Metabolomic Analysis of Neural Precursor Cells Derived from Autism iPSCs and Their Response to Environmental Stressors decooShort Title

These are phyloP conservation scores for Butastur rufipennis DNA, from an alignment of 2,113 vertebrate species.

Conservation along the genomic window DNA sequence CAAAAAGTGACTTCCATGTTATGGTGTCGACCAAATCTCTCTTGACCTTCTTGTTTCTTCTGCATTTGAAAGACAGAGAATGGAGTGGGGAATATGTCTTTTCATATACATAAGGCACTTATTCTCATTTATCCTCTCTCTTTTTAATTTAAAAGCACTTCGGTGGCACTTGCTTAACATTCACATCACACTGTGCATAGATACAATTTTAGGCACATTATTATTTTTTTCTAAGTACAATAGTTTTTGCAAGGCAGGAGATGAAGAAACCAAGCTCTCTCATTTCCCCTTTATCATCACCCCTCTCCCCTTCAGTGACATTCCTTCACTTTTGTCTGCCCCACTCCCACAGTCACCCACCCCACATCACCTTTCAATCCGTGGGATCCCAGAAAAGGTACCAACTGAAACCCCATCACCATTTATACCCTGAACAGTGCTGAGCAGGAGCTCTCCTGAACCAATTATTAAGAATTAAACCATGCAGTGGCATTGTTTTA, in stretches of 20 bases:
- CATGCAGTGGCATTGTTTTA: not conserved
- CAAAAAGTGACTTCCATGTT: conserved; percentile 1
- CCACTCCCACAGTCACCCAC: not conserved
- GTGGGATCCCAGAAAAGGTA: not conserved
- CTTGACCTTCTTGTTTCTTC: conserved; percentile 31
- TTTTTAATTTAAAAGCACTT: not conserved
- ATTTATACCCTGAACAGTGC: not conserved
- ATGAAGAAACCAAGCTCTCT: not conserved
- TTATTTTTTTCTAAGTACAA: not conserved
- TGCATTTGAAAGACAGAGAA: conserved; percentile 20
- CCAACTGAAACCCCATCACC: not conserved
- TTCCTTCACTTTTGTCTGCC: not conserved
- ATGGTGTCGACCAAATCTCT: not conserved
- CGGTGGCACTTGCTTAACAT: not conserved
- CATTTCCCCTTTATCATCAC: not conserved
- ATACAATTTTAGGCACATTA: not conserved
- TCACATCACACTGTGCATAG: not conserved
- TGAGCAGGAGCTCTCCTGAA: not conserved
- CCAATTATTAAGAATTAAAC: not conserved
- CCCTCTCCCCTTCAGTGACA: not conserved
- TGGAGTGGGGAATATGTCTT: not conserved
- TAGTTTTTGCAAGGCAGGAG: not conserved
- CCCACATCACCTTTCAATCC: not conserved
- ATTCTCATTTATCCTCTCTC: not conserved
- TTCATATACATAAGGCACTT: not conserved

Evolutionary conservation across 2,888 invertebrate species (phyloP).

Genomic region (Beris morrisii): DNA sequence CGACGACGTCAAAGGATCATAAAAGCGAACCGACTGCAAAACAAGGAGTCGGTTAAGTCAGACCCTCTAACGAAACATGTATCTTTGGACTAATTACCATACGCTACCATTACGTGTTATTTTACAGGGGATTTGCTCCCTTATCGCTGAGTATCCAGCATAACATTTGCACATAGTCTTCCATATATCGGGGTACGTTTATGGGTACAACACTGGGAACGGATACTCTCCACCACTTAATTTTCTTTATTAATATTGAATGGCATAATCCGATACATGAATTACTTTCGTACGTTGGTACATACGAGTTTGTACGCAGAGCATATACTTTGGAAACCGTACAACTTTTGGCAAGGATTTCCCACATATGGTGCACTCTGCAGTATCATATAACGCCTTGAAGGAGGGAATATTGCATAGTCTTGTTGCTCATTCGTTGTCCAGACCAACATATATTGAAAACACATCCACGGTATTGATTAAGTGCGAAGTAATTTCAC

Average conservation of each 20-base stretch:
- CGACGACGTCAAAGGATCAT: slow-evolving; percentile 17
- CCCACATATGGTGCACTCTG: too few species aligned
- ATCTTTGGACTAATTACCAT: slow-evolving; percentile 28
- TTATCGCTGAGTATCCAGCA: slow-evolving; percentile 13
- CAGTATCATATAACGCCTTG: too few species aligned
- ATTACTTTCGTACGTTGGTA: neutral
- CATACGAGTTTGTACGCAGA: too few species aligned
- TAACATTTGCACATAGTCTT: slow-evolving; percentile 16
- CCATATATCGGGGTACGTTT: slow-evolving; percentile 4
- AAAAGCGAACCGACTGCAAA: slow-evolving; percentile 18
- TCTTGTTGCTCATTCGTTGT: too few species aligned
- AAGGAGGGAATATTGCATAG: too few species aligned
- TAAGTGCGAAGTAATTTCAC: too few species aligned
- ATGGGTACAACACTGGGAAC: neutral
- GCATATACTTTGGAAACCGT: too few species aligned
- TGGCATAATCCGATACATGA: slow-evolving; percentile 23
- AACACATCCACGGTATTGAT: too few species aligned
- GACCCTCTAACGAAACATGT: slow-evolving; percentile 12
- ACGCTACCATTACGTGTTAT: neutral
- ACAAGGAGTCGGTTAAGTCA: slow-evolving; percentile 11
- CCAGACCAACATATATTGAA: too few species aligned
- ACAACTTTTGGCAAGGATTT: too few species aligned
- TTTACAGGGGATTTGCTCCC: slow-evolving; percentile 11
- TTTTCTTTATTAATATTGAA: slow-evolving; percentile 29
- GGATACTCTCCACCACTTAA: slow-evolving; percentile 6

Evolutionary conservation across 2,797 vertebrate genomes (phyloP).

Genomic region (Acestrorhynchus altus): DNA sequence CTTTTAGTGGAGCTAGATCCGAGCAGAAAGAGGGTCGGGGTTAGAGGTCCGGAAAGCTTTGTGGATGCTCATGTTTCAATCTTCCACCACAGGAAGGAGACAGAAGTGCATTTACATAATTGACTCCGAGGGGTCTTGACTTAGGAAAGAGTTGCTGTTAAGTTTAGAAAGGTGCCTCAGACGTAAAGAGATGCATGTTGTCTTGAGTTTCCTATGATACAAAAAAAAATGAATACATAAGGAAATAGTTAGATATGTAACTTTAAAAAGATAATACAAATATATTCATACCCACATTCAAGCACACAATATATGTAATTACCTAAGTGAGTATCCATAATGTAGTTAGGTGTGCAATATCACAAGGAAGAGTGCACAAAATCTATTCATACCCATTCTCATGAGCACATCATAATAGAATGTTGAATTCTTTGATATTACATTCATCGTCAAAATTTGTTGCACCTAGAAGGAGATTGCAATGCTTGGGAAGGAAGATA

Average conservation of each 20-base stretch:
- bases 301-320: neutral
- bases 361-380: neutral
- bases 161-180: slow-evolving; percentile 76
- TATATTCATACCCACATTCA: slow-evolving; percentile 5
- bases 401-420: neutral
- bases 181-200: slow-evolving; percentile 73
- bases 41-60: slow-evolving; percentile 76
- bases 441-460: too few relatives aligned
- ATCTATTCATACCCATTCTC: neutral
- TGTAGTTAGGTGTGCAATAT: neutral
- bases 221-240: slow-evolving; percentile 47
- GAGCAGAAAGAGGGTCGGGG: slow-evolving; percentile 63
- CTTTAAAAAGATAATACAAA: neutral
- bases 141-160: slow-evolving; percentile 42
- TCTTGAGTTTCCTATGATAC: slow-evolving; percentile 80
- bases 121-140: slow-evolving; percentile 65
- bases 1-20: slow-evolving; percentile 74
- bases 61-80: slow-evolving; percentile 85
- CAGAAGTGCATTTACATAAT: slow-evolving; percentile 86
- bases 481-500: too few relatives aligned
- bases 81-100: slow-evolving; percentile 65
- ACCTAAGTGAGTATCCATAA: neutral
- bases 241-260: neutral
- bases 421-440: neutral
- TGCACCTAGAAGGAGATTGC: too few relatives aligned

Autism is a complex neurodevelopmental disorder consisting of abnormal social interactions and repetitive and restricted movements and behaviors. The causes of autism lay with interactions of genetic changes with environmental factors. Further, the large variability in the types and degrees of autism symptoms suggests there are many â€œautismsâ€ that are due to individual differences that manifest themselves as fewer more common phenotypes. Thus studying specific individuals with autism may be key to knowing how to help them, so called personalized medicine. Significantly, the study of genetic and environmental factors in autism have necessarily focused on human tissues that are quite distant from the primary locus of disease, the developing human brain. Genetic studies have used peripheral blood cells or postmortem brain tissue, whereas environmental factors are discovered by epidemiological observations, associating toxins with disease prevalence in the population. Subsequently, causative factors have been studied in cell or rodent models to define mechanisms and possible therapies. This study also tests directly on human neurons and precursors the effects of possible environmental stressors that may be associated with autism. This will reveal whether some individuals are genetically susceptible to neurotoxins, a question impossible to address in rodent models. More generally, with this information, we may better describe the multifaceted changes that occur across the range of genetic and epigenetic to metabolic states that produce the autism related phenotypes we are currently defining in iPSCs and neurons. In turn, therapeutic interventions using available drugs can be developed to ameliorate abnormal neuronal development in autism at multiple levels of entry.